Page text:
Story by Colleen Hawkes
Photography by Aaron Pocock
Want to know more?Contact us
Remodelled Singapore shophouse with traditional facade, contemporary interior, internal courtyard, sculptural staircase, hardwood floors
Every era produces its own defining architectural style, but there's no doubt that some periods leave a more enduring heritage than others.
The traditional Singapore shophouse evolved from such a period. Built between 1900 and 1940, shophouses were best known for their spectacular ornamentation. Not surprisingly, these buildings are now highly sought after, and many are part of an exclusive residential enclave in Singapore, known as the Blair Plain Residential Historic District.
This shophouse in the precinct was one of three that came up for sale together. At some time in the past, it had been gutted and drastically altered from its original state to create offices.
Architects Diego Molina and Maria Arango of Ong&Ong, who were commissioned to design a major renovation, say the building had retained most of its original facade, but very few of the other traditional shophouse features.
"The ground floor was a poorly lit single space that stretched all the way to the back of the site," says Molina. "It was not suitable for residential use. The traditional roof structure, material and design had also been significantly altered. And there were two office doors in the front facade, rather than a single entry."
The architect says these two doors were removed and replaced with one painted door with a double-leaf wood panel. This has the ornamental details of the late shophouse period when the house was built – in accordance with the URA's conservation facade guidelines.
Double casement wood panel windows were reinstated with vertical iron bars in front of the timber-framed glass screen. And painted rectangular transoms with carved panels and frames were restored.
"The second-floor facade was also returned to the late shophouse style," says Maria Arango. "It now has longer double French windows with operable louvres, carved timber posts and rail balustrades, and segmented, arched fanlights with clear glazed panels. The existing moulded cornices, composite column capitals and decorative facade reliefs were also repaired carefully and restored. The shiny enamel-finished dado tiles on the facade are another link to the Peranakan roots of the shophouse."
The architects worked with the local conservation authorities to restore the roof to its correct design, reinstating the original unglazed tiles that were found on site. One structural change was possible, however – a lantern roof with a skylight was introduced to bring more light into the centre of the house.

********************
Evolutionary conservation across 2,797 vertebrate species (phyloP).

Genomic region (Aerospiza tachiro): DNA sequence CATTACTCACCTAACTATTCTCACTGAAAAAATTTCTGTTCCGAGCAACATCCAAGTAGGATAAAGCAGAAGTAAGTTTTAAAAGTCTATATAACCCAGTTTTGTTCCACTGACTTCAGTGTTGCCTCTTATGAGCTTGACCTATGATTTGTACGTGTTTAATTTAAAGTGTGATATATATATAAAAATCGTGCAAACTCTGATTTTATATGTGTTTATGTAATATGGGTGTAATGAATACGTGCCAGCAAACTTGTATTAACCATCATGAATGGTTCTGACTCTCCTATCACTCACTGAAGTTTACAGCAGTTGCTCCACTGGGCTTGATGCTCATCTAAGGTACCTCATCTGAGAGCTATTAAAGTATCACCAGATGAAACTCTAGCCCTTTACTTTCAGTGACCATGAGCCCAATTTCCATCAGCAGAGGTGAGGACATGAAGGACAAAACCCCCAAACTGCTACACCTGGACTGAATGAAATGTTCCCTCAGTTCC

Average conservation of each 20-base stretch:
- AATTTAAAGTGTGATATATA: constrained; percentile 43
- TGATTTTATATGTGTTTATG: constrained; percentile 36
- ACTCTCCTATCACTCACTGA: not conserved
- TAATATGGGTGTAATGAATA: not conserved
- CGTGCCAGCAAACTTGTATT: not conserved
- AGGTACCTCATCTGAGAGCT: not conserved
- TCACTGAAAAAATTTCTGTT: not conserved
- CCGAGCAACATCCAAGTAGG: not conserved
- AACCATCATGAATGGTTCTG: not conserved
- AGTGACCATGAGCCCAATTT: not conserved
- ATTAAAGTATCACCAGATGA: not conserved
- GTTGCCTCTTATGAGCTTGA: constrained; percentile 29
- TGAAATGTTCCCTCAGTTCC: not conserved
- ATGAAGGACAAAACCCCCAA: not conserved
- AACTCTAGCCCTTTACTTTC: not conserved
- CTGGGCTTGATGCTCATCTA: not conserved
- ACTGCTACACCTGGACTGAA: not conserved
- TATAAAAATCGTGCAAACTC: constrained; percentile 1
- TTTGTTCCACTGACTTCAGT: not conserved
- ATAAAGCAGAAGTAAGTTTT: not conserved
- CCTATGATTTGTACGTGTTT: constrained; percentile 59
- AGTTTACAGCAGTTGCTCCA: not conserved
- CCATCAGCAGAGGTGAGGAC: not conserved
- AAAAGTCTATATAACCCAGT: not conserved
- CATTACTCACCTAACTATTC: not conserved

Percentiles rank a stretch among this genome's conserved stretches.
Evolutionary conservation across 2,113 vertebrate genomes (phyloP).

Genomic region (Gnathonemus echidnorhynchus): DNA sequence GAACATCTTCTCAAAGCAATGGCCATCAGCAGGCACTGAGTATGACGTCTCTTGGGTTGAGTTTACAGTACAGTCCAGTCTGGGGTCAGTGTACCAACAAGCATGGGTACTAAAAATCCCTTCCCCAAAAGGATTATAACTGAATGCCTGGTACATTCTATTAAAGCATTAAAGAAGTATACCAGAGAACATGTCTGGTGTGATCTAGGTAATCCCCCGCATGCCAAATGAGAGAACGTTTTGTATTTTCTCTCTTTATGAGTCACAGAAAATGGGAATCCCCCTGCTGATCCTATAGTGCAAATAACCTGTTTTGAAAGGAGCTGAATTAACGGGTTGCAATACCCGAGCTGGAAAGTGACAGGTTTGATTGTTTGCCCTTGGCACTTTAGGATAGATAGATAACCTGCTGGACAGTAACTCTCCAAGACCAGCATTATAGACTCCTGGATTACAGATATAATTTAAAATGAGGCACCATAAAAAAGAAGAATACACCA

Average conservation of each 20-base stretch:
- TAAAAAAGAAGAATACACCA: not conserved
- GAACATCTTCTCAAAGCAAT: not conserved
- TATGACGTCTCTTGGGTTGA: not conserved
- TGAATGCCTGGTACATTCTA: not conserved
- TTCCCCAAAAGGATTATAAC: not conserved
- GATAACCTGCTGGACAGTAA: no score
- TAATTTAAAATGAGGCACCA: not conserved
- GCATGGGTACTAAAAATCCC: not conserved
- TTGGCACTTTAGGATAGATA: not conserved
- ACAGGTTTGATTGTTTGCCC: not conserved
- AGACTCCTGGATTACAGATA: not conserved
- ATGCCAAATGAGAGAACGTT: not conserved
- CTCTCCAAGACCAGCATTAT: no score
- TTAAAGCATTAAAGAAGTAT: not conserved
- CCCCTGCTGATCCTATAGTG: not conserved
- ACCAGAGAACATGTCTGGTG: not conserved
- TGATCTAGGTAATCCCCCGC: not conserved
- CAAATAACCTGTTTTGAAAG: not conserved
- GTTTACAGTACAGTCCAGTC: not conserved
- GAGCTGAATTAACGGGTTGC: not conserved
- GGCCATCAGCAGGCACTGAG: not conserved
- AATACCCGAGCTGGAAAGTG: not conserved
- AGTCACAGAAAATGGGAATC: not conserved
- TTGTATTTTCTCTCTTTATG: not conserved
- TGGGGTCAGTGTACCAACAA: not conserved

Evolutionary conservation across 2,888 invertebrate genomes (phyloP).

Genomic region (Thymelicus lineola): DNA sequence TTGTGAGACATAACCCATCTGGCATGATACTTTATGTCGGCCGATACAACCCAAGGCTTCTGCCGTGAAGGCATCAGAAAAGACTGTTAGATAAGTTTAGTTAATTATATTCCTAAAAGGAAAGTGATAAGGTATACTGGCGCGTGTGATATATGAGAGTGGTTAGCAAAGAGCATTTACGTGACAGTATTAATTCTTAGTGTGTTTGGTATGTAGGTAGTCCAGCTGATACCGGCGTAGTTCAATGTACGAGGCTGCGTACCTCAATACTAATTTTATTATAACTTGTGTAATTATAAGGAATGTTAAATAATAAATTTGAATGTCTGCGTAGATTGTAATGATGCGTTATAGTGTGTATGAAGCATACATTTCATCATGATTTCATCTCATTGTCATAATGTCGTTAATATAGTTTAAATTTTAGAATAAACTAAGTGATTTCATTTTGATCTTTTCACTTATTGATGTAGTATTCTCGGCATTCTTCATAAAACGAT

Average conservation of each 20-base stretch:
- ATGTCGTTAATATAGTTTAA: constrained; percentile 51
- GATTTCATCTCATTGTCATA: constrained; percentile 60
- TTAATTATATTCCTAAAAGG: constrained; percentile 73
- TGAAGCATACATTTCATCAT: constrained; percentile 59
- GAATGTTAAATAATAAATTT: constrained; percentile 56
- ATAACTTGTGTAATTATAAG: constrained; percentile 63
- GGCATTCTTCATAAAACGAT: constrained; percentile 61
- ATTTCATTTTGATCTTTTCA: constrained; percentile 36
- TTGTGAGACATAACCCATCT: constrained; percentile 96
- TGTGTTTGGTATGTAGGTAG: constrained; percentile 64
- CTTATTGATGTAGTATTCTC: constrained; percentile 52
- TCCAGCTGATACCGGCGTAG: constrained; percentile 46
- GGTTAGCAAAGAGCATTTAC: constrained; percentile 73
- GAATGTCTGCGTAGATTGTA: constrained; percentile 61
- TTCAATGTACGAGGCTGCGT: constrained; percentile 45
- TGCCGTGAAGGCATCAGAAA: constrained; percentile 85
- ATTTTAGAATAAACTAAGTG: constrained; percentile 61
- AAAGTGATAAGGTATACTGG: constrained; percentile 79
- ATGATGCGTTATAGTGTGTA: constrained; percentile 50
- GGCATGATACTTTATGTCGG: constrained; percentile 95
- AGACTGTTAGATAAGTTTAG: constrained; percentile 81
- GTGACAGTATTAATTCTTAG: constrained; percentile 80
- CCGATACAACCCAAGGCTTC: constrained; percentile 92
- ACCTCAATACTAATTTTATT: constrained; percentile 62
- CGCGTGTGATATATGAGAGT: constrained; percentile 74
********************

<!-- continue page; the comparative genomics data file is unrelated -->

"This needed to be a light-filled family home," says Molina. "So we split the house into two volumes, creating a connecting courtyard that allows sunlight to stream in, and lets breezes ventilate the interior naturally. With a green wall to one side, a young tree in the opposite corner, and the floor covered entirely in carpet grass, the setting forms a charming indoor garden where the children can play.
"The green space is the visual focus of the ground floor, and because there are no partitions, the garden can be enjoyed from the kitchen at the back and from the living area at the front."
Molina says because the client is both a family man and an avid cook, it was important for him to be able to interact with his children at play in the garden, while he is working in the kitchen.
"The seamless transition between the living areas makes this possible."
The different spaces are clearly defined, however. A dramatic, curving staircase separates the living and dining areas, and is another point of illumination. Sunlight streams in from the skylights in the lantern roof directly above.
While the stair has a bold, sculptural contemporary form, its simplicity ensures it does not detract from the original shophouse features.
"The client was insistent on bringing back the home's old-world charm wherever possible," says Arango. "New timber beams were installed in the ceiling of the ground floor, and also beneath the roof, to evoke the traditional character."
The second floor of the front part of the house features two bedrooms, one at the front and the other at the back, with a bathroom between. White-painted bookshelves enliven the passage between these two rooms.
"We added a balcony to the bedroom at the rear of the house, and introduced a timber screen for privacy," Arango says. "The screen functions as a dividing wall, and is in line with conservation restrictions that would not permit a solid wall."
The top floor accommodates the master bedroom, which is separated from the master bathroom by the staircase.
"Despite the fact that these two rooms are separated by what appears to be a communal space, they have a strong sense of connection," says Arango. "They both have soaring ceilings with timber beams, and the long limestone vanity top extends right along the wall to form a desk area beside the bedroom."
The living wall of greenery reaches right up to this level, so there is an attractive garden outlook, which the owners can enjoy while bathing.
At the rear of the house, the volume accommodating the kitchen also has a spiral staircase – one that references the shophouse origins. This leads up to a maid's room on the second floor, and a rooftop deck and pool on the top level.
First published date: 16 February 2015
More news from Trends
|Architect||Diego Molina, Maria Arango, Ong&Ong (Singapore)|